Since I am going to be in Phoenix for business, I decided to take a few vacation days to visit with some friends and go birding. I have some target birds I hope to see, not the least among them are those pesky quails. I will be going out with Melody Kehl again. I’ll keep you posted. In the meantime, here is a photo of a Roadrunner to tide you over.
Alarm bells were going off in my head. Thrashing sounds among the trees are never a good thing, regardless of where you might be on the planet. I was standing in the middle of the road, searching for what could have possibly made the sounds when the trees up ahead exploded with a Squirrel Cuckoo executing evasive maneuvers, twisting and turning between branches, with some sort of Forest-falcon in hot pursuit. The cuckoo dove into a thick patch of leaves and disappeared. The pursuing bird flashed past the cuckoos hiding place. I was scanning the trees looking for the Forest-falcon when the there was a tussle in the Cuckoo’s hidey hole. Both birds dashed off again.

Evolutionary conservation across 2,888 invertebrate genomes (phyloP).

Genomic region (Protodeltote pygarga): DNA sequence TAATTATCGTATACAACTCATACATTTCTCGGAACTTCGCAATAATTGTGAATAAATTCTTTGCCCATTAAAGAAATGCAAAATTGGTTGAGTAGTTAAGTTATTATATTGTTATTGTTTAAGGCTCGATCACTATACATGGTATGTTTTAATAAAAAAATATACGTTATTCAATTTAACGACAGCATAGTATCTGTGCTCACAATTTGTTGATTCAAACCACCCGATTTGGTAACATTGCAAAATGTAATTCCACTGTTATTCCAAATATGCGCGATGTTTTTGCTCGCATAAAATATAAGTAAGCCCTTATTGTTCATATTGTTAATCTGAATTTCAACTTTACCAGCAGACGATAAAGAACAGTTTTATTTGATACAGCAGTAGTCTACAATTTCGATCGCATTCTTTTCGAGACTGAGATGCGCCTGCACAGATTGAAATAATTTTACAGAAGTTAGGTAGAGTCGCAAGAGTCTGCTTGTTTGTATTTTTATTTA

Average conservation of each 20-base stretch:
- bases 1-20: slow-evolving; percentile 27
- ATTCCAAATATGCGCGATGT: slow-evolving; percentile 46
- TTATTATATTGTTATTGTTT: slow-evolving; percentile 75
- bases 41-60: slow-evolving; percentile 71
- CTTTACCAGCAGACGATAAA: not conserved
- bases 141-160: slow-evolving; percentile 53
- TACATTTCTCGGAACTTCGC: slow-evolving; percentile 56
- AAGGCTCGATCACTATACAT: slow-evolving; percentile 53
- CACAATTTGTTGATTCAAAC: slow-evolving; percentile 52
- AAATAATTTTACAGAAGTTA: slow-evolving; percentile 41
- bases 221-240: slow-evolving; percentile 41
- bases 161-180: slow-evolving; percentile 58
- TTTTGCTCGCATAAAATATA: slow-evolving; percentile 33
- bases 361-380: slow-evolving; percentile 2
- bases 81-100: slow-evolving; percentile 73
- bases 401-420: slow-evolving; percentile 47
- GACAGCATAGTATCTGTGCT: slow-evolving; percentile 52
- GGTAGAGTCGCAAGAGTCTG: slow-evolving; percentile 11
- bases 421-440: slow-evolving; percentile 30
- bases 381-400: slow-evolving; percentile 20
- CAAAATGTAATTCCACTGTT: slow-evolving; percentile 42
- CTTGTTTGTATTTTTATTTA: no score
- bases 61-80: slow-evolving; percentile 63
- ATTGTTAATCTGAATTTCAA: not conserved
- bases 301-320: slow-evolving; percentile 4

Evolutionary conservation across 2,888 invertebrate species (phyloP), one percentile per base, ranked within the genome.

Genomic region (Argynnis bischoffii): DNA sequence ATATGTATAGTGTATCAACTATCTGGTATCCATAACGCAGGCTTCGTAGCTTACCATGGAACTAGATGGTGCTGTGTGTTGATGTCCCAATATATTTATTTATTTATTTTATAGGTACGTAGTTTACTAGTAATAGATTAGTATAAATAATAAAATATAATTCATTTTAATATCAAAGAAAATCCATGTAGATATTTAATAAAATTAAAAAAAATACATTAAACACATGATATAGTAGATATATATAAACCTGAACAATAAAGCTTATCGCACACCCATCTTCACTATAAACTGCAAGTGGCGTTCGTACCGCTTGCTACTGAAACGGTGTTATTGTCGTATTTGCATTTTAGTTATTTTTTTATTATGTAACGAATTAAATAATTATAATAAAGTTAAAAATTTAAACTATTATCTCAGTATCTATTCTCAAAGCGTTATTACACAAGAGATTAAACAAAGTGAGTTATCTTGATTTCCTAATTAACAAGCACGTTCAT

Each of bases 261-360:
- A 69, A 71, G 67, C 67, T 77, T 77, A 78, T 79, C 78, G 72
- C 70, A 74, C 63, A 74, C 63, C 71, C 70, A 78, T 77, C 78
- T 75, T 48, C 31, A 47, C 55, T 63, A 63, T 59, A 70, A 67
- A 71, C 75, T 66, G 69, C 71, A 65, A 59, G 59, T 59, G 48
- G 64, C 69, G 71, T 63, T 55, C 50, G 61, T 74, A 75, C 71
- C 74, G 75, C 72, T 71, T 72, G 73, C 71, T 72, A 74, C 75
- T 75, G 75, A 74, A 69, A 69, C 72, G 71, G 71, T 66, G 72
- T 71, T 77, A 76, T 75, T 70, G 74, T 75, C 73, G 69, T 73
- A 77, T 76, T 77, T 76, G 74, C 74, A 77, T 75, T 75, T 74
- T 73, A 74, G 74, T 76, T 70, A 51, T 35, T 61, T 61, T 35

I never did ID the Falcon, but at 17-19 inches and with the crazy long spotted tail, the Squirrel Cuckoo was pretty hard to miss.
The rain was falling in buckets, yet a tiny Snowy-bellied Hummingbird sat tenaciously on the top of a Heliconia. He would make a foray out occasionally, but then return to his perch, point his bill to the sky and sit for long periods. I stood on the deck pondering this then wandered out into the garden. It turns out our long-suffering sprite had a terrific spot to wait out the elements. Above his head and protecting him from at least some of the downpour was a large banana leaf. What a smart cookie.
We all stared at the flat blue expanse of the firmament. Not a cloud, not a wisp, heck, very few contrails even. We battled eye floaties, crinks in our necks, and sunburn hoping today was the big one; when the flow of thousands of Broad-winged Hawks would come down from their summer forest homes in the north. We got excited by a plane or a vulture, to use as a point of reference. We strained to ID distant tiny specks, hurried to count swirling kettles before the birds started to peel away, setting their wings for a drive south. These are the hard days when a lot of eyes trained to the sky helps.
Luckily for me, lots of people showed up at the Mount Peter Hawk Watch today. In addition to the other sharp-eyed counters, we had almost 12 members of the Fyke Nature Association come for a field trip. Chief among them was Stiles Thomas, who established the Hawk Watch in 1958.